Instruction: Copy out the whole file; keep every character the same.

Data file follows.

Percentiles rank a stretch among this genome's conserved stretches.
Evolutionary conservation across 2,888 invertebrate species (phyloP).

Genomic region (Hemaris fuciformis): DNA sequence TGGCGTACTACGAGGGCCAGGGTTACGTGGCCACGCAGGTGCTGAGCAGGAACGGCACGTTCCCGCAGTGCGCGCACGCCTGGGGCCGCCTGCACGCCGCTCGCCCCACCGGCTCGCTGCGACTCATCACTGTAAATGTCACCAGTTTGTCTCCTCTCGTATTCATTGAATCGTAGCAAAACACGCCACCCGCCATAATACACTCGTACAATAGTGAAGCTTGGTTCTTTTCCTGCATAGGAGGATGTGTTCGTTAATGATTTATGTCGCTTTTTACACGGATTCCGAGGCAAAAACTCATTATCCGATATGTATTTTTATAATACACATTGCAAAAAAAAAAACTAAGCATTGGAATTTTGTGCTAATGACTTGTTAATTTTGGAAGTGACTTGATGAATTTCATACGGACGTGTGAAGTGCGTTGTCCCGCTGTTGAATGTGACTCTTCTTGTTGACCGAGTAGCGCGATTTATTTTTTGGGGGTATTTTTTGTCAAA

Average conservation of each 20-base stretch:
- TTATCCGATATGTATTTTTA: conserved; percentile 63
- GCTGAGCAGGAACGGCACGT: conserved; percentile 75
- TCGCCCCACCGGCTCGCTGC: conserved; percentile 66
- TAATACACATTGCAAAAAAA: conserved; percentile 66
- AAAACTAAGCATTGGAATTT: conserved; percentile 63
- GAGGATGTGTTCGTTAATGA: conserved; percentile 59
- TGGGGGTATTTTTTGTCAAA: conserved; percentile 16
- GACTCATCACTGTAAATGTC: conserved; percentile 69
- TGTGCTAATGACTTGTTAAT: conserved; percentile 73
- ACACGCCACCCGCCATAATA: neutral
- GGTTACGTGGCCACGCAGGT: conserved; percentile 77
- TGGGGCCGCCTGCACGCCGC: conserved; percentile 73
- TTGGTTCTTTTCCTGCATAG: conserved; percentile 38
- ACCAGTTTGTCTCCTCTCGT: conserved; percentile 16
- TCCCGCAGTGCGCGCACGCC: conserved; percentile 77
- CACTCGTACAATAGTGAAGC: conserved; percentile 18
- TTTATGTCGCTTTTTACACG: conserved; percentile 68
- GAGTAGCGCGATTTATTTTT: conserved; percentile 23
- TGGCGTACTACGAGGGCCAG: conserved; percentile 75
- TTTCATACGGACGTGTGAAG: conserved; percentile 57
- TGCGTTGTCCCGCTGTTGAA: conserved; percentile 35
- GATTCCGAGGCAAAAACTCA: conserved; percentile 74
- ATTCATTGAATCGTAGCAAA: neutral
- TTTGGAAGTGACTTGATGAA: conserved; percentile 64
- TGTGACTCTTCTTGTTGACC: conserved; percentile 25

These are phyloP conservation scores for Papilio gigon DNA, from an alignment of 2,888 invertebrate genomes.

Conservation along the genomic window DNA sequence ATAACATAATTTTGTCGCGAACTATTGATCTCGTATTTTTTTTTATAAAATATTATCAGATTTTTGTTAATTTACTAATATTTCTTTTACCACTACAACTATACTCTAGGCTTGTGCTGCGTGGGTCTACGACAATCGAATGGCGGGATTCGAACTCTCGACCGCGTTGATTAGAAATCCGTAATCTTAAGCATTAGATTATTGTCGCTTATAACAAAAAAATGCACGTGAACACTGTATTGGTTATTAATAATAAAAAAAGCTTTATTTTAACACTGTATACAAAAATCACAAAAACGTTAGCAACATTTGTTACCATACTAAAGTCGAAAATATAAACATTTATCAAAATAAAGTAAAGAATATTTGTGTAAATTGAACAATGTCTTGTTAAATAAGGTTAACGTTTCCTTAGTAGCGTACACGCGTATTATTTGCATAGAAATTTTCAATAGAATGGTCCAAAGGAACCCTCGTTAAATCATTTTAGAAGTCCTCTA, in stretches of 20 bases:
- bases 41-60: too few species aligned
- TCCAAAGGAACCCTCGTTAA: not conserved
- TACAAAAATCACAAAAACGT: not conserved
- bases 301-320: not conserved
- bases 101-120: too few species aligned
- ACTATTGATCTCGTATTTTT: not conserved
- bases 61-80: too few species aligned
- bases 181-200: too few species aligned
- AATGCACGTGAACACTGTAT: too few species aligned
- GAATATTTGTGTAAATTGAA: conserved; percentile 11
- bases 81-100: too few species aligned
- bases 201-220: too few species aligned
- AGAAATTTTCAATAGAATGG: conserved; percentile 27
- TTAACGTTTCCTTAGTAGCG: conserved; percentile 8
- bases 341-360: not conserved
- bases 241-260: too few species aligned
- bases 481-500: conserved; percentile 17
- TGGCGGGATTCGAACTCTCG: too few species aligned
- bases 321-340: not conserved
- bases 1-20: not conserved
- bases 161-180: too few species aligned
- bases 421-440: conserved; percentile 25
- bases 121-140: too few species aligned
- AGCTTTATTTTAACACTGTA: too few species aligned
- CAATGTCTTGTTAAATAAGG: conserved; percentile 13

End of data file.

Percentiles rank a stretch among this genome's conserved stretches.
Evolutionary conservation across 2,888 invertebrate species (phyloP).

Genomic region (Hemaris fuciformis): DNA sequence TGGCGTACTACGAGGGCCAGGGTTACGTGGCCACGCAGGTGCTGAGCAGGAACGGCACGTTCCCGCAGTGCGCGCACGCCTGGGGCCGCCTGCACGCCGCTCGCCCCACCGGCTCGCTGCGACTCATCACTGTAAATGTCACCAGTTTGTCTCCTCTCGTATTCATTGAATCGTAGCAAAACACGCCACCCGCCATAATACACTCGTACAATAGTGAAGCTTGGTTCTTTTCCTGCATAGGAGGATGTGTTCGTTAATGATTTATGTCGCTTTTTACACGGATTCCGAGGCAAAAACTCATTATCCGATATGTATTTTTATAATACACATTGCAAAAAAAAAAACTAAGCATTGGAATTTTGTGCTAATGACTTGTTAATTTTGGAAGTGACTTGATGAATTTCATACGGACGTGTGAAGTGCGTTGTCCCGCTGTTGAATGTGACTCTTCTTGTTGACCGAGTAGCGCGATTTATTTTTTGGGGGTATTTTTTGTCAAA

Average conservation of each 20-base stretch:
- TTATCCGATATGTATTTTTA: conserved; percentile 63
- GCTGAGCAGGAACGGCACGT: conserved; percentile 75
- TCGCCCCACCGGCTCGCTGC: conserved; percentile 66
- TAATACACATTGCAAAAAAA: conserved; percentile 66
- AAAACTAAGCATTGGAATTT: conserved; percentile 63
- GAGGATGTGTTCGTTAATGA: conserved; percentile 59
- TGGGGGTATTTTTTGTCAAA: conserved; percentile 16
- GACTCATCACTGTAAATGTC: conserved; percentile 69
- TGTGCTAATGACTTGTTAAT: conserved; percentile 73
- ACACGCCACCCGCCATAATA: neutral
- GGTTACGTGGCCACGCAGGT: conserved; percentile 77
- TGGGGCCGCCTGCACGCCGC: conserved; percentile 73
- TTGGTTCTTTTCCTGCATAG: conserved; percentile 38
- ACCAGTTTGTCTCCTCTCGT: conserved; percentile 16
- TCCCGCAGTGCGCGCACGCC: conserved; percentile 77
- CACTCGTACAATAGTGAAGC: conserved; percentile 18
- TTTATGTCGCTTTTTACACG: conserved; percentile 68
- GAGTAGCGCGATTTATTTTT: conserved; percentile 23
- TGGCGTACTACGAGGGCCAG: conserved; percentile 75
- TTTCATACGGACGTGTGAAG: conserved; percentile 57
- TGCGTTGTCCCGCTGTTGAA: conserved; percentile 35
- GATTCCGAGGCAAAAACTCA: conserved; percentile 74
- ATTCATTGAATCGTAGCAAA: neutral
- TTTGGAAGTGACTTGATGAA: conserved; percentile 64
- TGTGACTCTTCTTGTTGACC: conserved; percentile 25

These are phyloP conservation scores for Papilio gigon DNA, from an alignment of 2,888 invertebrate genomes.

Conservation along the genomic window DNA sequence ATAACATAATTTTGTCGCGAACTATTGATCTCGTATTTTTTTTTATAAAATATTATCAGATTTTTGTTAATTTACTAATATTTCTTTTACCACTACAACTATACTCTAGGCTTGTGCTGCGTGGGTCTACGACAATCGAATGGCGGGATTCGAACTCTCGACCGCGTTGATTAGAAATCCGTAATCTTAAGCATTAGATTATTGTCGCTTATAACAAAAAAATGCACGTGAACACTGTATTGGTTATTAATAATAAAAAAAGCTTTATTTTAACACTGTATACAAAAATCACAAAAACGTTAGCAACATTTGTTACCATACTAAAGTCGAAAATATAAACATTTATCAAAATAAAGTAAAGAATATTTGTGTAAATTGAACAATGTCTTGTTAAATAAGGTTAACGTTTCCTTAGTAGCGTACACGCGTATTATTTGCATAGAAATTTTCAATAGAATGGTCCAAAGGAACCCTCGTTAAATCATTTTAGAAGTCCTCTA, in stretches of 20 bases:
- bases 41-60: too few species aligned
- TCCAAAGGAACCCTCGTTAA: not conserved
- TACAAAAATCACAAAAACGT: not conserved
- bases 301-320: not conserved
- bases 101-120: too few species aligned
- ACTATTGATCTCGTATTTTT: not conserved
- bases 61-80: too few species aligned
- bases 181-200: too few species aligned
- AATGCACGTGAACACTGTAT: too few species aligned
- GAATATTTGTGTAAATTGAA: conserved; percentile 11
- bases 81-100: too few species aligned
- bases 201-220: too few species aligned
- AGAAATTTTCAATAGAATGG: conserved; percentile 27
- TTAACGTTTCCTTAGTAGCG: conserved; percentile 8
- bases 341-360: not conserved
- bases 241-260: too few species aligned
- bases 481-500: conserved; percentile 17
- TGGCGGGATTCGAACTCTCG: too few species aligned
- bases 321-340: not conserved
- bases 1-20: not conserved
- bases 161-180: too few species aligned
- bases 421-440: conserved; percentile 25
- bases 121-140: too few species aligned
- AGCTTTATTTTAACACTGTA: too few species aligned
- CAATGTCTTGTTAAATAAGG: conserved; percentile 13